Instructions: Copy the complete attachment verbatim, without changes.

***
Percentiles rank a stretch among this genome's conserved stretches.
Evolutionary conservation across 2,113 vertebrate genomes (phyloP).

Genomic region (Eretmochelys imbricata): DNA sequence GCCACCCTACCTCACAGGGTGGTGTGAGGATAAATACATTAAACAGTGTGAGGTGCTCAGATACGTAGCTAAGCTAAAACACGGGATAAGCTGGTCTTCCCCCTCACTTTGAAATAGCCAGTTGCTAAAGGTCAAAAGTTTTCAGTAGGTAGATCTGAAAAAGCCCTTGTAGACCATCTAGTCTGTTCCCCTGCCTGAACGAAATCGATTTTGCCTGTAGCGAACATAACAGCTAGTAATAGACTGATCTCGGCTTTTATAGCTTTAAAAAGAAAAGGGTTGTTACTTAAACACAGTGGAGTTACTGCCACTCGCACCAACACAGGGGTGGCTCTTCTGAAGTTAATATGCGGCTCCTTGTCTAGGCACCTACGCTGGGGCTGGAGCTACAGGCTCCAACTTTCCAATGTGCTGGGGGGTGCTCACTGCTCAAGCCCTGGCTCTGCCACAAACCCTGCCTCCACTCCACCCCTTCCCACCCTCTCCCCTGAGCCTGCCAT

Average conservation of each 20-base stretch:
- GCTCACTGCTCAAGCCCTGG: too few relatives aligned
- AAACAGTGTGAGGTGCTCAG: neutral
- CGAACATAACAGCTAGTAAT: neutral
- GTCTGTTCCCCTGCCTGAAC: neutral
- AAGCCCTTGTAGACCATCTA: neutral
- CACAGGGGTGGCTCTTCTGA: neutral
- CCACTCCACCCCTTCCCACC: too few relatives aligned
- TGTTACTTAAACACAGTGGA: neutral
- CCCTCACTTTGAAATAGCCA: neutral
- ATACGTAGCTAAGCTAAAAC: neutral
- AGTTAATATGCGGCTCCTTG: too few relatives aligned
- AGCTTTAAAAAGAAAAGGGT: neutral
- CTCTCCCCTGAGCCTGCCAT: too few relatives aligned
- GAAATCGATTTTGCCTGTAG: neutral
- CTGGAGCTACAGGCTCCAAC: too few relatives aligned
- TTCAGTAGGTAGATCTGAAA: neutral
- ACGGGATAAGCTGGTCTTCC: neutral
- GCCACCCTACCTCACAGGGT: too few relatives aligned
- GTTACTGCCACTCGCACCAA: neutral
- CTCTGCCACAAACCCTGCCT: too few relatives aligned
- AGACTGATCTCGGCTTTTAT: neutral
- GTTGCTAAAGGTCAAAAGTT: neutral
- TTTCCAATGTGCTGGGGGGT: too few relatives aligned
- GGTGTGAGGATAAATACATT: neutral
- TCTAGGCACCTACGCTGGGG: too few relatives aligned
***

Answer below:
Percentiles rank a stretch among this genome's conserved stretches.
Evolutionary conservation across 2,113 vertebrate genomes (phyloP).

Genomic region (Eretmochelys imbricata): DNA sequence GCCACCCTACCTCACAGGGTGGTGTGAGGATAAATACATTAAACAGTGTGAGGTGCTCAGATACGTAGCTAAGCTAAAACACGGGATAAGCTGGTCTTCCCCCTCACTTTGAAATAGCCAGTTGCTAAAGGTCAAAAGTTTTCAGTAGGTAGATCTGAAAAAGCCCTTGTAGACCATCTAGTCTGTTCCCCTGCCTGAACGAAATCGATTTTGCCTGTAGCGAACATAACAGCTAGTAATAGACTGATCTCGGCTTTTATAGCTTTAAAAAGAAAAGGGTTGTTACTTAAACACAGTGGAGTTACTGCCACTCGCACCAACACAGGGGTGGCTCTTCTGAAGTTAATATGCGGCTCCTTGTCTAGGCACCTACGCTGGGGCTGGAGCTACAGGCTCCAACTTTCCAATGTGCTGGGGGGTGCTCACTGCTCAAGCCCTGGCTCTGCCACAAACCCTGCCTCCACTCCACCCCTTCCCACCCTCTCCCCTGAGCCTGCCAT

Average conservation of each 20-base stretch:
- GCTCACTGCTCAAGCCCTGG: too few relatives aligned
- AAACAGTGTGAGGTGCTCAG: neutral
- CGAACATAACAGCTAGTAAT: neutral
- GTCTGTTCCCCTGCCTGAAC: neutral
- AAGCCCTTGTAGACCATCTA: neutral
- CACAGGGGTGGCTCTTCTGA: neutral
- CCACTCCACCCCTTCCCACC: too few relatives aligned
- TGTTACTTAAACACAGTGGA: neutral
- CCCTCACTTTGAAATAGCCA: neutral
- ATACGTAGCTAAGCTAAAAC: neutral
- AGTTAATATGCGGCTCCTTG: too few relatives aligned
- AGCTTTAAAAAGAAAAGGGT: neutral
- CTCTCCCCTGAGCCTGCCAT: too few relatives aligned
- GAAATCGATTTTGCCTGTAG: neutral
- CTGGAGCTACAGGCTCCAAC: too few relatives aligned
- TTCAGTAGGTAGATCTGAAA: neutral
- ACGGGATAAGCTGGTCTTCC: neutral
- GCCACCCTACCTCACAGGGT: too few relatives aligned
- GTTACTGCCACTCGCACCAA: neutral
- CTCTGCCACAAACCCTGCCT: too few relatives aligned
- AGACTGATCTCGGCTTTTAT: neutral
- GTTGCTAAAGGTCAAAAGTT: neutral
- TTTCCAATGTGCTGGGGGGT: too few relatives aligned
- GGTGTGAGGATAAATACATT: neutral
- TCTAGGCACCTACGCTGGGG: too few relatives aligned